Last week marked a “humiliating climbdown” for the Health Secretary. Apparently. “Andrew Lansley is now in open retreat and is being forced to cave in on issues he previously fought to the hilt,” said his Labour nemesis Andy Burnham.
And so why does his acquiescence to an amendment demanding he take ultimate responsibility for the NHS feel less like a U-turn and more like a cup of tea at Charnock Richard services on a steady journey up the M6? Time and time again the amendment of this bill has been met with at worst a shrug, and at times a warm embrace.
In this case, when presenting the bill at the second reading to the Lords, Earl Howe pointed out that changes to the role of the Secretary of State were to reflect how the NHS already operated, but that of course Lansley and his successors would retain ultimate responsibility. But assurances were demanded and now they’ve come. Of course they have:
Rotund MP for Somecityshire: “I would like to ask my Right Honourable Friend what he intends to do about the 10 year surgical waiting lists and the closure of all hospitals in Somecity.”
Reclining Secretary of State for Health: “Absolutely nothing my equally honourable friend. I’m merely a figurehead these days. The chap you want is a GP in Oldham. Nothing to do with me.”
Rotund MP for Somecityshire: “Apologies. My bad, your honourableness. Do you have a number for him?”
The idea that the government would not be held to account for health is just possibly possible under the bill, but utterly unimaginable in the real world. In a world of infinite possibility there needs to be a degree of common sense. There’s nothing about the use of ground unicorn horns as a treatment for smallpox in the bill either. Do we need some clarity on that?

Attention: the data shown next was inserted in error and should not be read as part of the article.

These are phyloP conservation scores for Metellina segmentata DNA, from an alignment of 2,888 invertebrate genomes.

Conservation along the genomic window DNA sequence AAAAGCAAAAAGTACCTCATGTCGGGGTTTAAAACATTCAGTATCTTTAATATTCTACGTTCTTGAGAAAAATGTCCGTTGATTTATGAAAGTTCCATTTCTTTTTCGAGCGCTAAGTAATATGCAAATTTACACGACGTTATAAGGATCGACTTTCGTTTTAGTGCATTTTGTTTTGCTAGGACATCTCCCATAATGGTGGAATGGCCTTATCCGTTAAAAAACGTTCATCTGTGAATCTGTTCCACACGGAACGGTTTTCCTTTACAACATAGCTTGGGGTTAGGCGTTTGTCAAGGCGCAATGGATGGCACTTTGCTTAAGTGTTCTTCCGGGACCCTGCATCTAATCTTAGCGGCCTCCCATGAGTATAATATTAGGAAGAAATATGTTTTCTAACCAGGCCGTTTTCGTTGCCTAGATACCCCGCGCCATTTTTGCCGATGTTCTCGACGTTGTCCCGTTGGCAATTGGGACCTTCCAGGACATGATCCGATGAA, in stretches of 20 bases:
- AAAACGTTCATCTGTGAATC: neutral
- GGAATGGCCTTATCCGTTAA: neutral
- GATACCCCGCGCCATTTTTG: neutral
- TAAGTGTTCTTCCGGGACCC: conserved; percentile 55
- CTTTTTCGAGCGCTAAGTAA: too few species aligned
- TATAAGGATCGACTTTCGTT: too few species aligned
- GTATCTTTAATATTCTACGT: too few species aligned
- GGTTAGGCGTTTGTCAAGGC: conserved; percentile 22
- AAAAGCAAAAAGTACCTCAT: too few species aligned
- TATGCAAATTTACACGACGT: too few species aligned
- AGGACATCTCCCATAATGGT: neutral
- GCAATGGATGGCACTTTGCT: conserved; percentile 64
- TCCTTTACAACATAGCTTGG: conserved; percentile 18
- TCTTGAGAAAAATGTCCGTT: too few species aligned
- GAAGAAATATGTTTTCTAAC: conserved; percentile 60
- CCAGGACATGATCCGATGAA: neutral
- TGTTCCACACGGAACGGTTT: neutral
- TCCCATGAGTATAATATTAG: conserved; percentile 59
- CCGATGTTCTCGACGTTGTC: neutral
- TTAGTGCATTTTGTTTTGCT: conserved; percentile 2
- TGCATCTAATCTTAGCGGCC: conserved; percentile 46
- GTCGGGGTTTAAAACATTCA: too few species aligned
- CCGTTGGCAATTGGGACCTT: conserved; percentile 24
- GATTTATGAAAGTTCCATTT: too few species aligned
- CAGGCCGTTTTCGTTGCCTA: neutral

And the list for this kind of benign amendment is long and salubrious.
One of the initial major outcries was around Monitor, whose duty to promote competition caused outrage. A quick “where appropriate” later and many Honourables were mollified. But of course “where appropriate.” Who would argue otherwise? The line seemed to suggest that previously there was a subclause demanding that Monitor also promote competition where “wildly inappropriate and potentially dangerous too.” Of course it’s possible they might, but there’s nothing in the bill about paying the NHS tarrif in Fisher Price pirates’ doubloons either. Should the people be told?
And by far the greatest number of amendments was around the renaming of GP commissioning groups to clinical commissioning groups – around 700 amendments no less. This change in name was to reflect the concern that GPs may commission services without ever asking a local nurse, consultant, or indeed anybody about what they were doing. Surely a mighty blow to the GP-centric future envisaged by Mr Lansley? And yet the 700 changes sailed through. Because there isn’t a commissioning group in the country that does not speak to other experts about their area of expertise already. It’s just common sense. Of course they do. There’s no clause ensuring all groups don’t slaughter a goat at the start of every minuted meeting either – should we say something?
So what is going on? Perhaps it is that a vast amount of criticism of this bill seems to focus on what is not there rather than what is. The bill draws up a vision for the NHS but does not explicitly exclude 2000 alternative visions. And the bottom line is that we have lost trust in everyone else, not to pursue these 2000 alternatives. And that means everyone, not just politicians.
Of course we don’t trust politicians to take responsibility. But we also don’t trust regulators to work in our interests. And we don’t trust our GPs to weigh up all the evidence. Heck, we don’t even trust GPs to treat patients at all without one eye on their wallet. There is nobody in any position of power that seems to merit our trust at all. Anywhere.
Who knows how this bill will pan out in the next year, let alone the next decade, but I’m as depressed by this spectacular universal loss of trust, deserved or not, as I am by any Lords-amended subclause of a barely comprehensible health bill.
But why should you trust what I think anyway.
Edward Davies is editor, BMJ Careers